ASU startup scores funding from Shell for fire-safe lithium-ion battery research
An Arizona State University startup has received funding to validate research for fire-safe lithium-ion batteries.
Safe-Li, which holds a license to commercialize fire-safe lithium-ion and lithium-metal battery technology, received $300,000 in seed funding and was accepted into Shell’s GameChanger Program, according to an ASU announcement.
The GameChanger program assists startups with early-stage ideas that have potential to impact the future of energy. GameChanger will provide Safe-Li with support and expertise, but the startup will maintain independence to make its own decisions.
“GameChanger saw the uniqueness in the technology. We’re honored to represent the science and ASU,” Chris Dee, chief operating officer and co-founder of Safe-Li, said in a statement. “We have the right product and plan to bring it forward to the world.”
ASU’s technology transfer partner, SkySong Innovations, facilitated the commercialization and patent process for Safe-Li’s battery technology, according to the announcement.
The round of seed funding will be used to progress research by Jerry Lin, a professor of chemical engineering at ASU’s Ira A. Fulton Schools of Engineering, who developed a scientific approach for creating a fire-safe lithium-ion battery.
Lin, who is also Safe-Li’s chief scientist, plans to validate the science as a coin cell battery, which are typically used to power key fobs.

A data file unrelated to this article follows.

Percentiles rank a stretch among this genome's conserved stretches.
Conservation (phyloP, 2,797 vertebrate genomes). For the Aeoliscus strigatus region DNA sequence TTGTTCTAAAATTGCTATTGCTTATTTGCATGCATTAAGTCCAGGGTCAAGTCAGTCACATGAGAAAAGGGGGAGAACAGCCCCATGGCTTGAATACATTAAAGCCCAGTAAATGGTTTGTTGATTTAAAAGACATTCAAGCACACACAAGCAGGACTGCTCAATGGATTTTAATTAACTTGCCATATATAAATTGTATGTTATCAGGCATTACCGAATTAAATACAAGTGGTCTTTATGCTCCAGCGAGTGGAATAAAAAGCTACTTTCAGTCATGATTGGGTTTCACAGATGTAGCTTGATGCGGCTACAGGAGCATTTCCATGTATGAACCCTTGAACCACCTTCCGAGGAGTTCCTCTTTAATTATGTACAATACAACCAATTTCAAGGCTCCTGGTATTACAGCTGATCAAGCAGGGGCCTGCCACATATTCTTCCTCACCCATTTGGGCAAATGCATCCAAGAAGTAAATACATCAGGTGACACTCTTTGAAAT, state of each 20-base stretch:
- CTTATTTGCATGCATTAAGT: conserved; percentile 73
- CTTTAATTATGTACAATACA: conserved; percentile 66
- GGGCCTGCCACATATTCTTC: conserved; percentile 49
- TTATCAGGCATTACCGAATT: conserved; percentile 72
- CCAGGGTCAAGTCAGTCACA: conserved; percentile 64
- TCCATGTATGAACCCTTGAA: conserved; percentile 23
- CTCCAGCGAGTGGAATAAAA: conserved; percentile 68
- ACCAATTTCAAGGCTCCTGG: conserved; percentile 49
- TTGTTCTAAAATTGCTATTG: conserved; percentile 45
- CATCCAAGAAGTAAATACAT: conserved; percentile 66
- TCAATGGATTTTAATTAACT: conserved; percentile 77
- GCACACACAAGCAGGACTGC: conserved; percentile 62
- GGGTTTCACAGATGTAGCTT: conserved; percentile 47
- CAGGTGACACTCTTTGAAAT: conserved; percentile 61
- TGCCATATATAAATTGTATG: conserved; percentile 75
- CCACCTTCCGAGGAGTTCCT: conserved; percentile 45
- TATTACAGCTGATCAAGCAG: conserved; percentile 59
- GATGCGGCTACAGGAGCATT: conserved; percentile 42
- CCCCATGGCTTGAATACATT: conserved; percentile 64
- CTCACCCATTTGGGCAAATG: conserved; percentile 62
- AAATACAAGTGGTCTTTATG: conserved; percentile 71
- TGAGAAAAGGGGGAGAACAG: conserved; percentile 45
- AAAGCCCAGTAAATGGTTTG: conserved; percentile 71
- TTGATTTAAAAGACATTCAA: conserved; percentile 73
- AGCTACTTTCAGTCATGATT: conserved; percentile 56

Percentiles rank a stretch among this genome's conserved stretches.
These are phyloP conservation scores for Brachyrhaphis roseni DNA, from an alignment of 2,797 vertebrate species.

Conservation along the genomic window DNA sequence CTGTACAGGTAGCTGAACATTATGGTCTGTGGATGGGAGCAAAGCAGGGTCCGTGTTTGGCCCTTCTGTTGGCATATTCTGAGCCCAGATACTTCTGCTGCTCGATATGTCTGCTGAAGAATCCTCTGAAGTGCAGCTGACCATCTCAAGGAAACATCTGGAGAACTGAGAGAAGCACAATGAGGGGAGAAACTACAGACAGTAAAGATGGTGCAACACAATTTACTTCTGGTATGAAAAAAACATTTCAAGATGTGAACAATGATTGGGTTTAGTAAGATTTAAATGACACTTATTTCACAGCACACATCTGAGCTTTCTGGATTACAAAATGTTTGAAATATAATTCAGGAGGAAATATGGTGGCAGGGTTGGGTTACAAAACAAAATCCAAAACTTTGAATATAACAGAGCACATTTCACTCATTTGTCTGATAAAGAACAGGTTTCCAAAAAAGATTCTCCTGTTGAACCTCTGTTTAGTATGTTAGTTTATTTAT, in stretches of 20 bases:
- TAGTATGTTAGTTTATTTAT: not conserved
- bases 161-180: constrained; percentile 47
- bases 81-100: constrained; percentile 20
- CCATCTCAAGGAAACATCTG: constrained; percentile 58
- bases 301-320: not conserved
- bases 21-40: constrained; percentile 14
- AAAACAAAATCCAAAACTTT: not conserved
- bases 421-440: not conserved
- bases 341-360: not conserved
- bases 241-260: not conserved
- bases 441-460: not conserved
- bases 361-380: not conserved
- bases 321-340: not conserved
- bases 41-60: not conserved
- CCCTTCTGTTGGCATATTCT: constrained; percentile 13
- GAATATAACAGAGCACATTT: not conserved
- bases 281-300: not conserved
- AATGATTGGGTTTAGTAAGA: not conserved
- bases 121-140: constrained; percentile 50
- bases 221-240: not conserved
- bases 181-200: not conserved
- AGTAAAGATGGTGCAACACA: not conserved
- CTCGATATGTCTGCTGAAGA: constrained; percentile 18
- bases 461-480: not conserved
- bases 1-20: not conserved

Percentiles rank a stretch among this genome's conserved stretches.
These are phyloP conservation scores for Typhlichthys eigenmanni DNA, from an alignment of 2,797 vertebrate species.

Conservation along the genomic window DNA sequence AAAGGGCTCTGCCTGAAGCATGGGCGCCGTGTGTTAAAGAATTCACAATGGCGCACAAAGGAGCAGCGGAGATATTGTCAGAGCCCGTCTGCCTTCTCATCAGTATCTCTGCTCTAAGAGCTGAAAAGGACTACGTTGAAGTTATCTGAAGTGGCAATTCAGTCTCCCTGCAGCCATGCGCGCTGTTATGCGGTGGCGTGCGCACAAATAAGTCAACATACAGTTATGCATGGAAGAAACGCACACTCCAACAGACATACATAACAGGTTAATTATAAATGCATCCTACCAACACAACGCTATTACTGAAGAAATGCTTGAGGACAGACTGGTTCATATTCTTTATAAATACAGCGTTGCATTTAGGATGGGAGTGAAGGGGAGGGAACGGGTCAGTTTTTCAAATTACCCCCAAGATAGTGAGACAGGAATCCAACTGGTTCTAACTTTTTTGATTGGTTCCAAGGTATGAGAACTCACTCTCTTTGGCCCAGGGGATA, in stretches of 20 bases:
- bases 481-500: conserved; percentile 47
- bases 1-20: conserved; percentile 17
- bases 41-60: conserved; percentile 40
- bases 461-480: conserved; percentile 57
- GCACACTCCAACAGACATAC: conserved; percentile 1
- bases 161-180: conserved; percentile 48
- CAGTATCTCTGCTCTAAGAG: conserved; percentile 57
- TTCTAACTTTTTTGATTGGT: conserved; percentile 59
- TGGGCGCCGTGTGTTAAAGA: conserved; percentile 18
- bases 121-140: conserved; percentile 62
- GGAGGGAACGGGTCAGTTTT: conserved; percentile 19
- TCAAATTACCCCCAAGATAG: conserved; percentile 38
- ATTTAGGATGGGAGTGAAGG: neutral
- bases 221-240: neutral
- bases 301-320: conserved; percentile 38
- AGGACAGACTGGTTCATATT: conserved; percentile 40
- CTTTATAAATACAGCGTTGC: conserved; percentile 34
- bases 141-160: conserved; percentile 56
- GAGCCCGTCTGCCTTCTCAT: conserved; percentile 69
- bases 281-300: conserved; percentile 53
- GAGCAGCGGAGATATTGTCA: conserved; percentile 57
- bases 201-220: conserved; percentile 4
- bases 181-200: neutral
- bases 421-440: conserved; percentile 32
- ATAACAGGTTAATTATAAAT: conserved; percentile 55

Lin created a unique coating method that adds a step to current battery manufacturing, making them fire-safe while improving performance.
Safe-Li looks to scale up research in Q4
“From our market research this past year, the battery industry has given up on finding a solution to flammability after many years and many hundreds of millions that have been spent attempting to find a solution,” Dee said in an email. “Dr. Lin and through his work, Safe-Li, is now confirming the solution this year through its development efforts and funding from the Shell GameChanger program. “
Safe-Li expects to gain scientific confirmation for the multilayer pouch battery in the fourth quarter. From there, it will scale up its science to create larger pouch cell batteries for future commercial use, Dee said.
Lithium-ion batteries are commonly used in consumer electronics, electric vehicles, commercial power tools and grid storage. However, fire hazards and explosions have raised safety concerns regarding lithium-ion battery systems, Lin said.
“Our technology, once scaled up, will enable fabrication of fire-safe, high-performance lithium-ion batteries for various energy storage applications,” Lin said in a statement. “Furthermore, the platform technology we are developing can be extended to make lithium-metal batteries with higher energy density, which will have a big impact on developing long-range batteries for electrical vehicles.”
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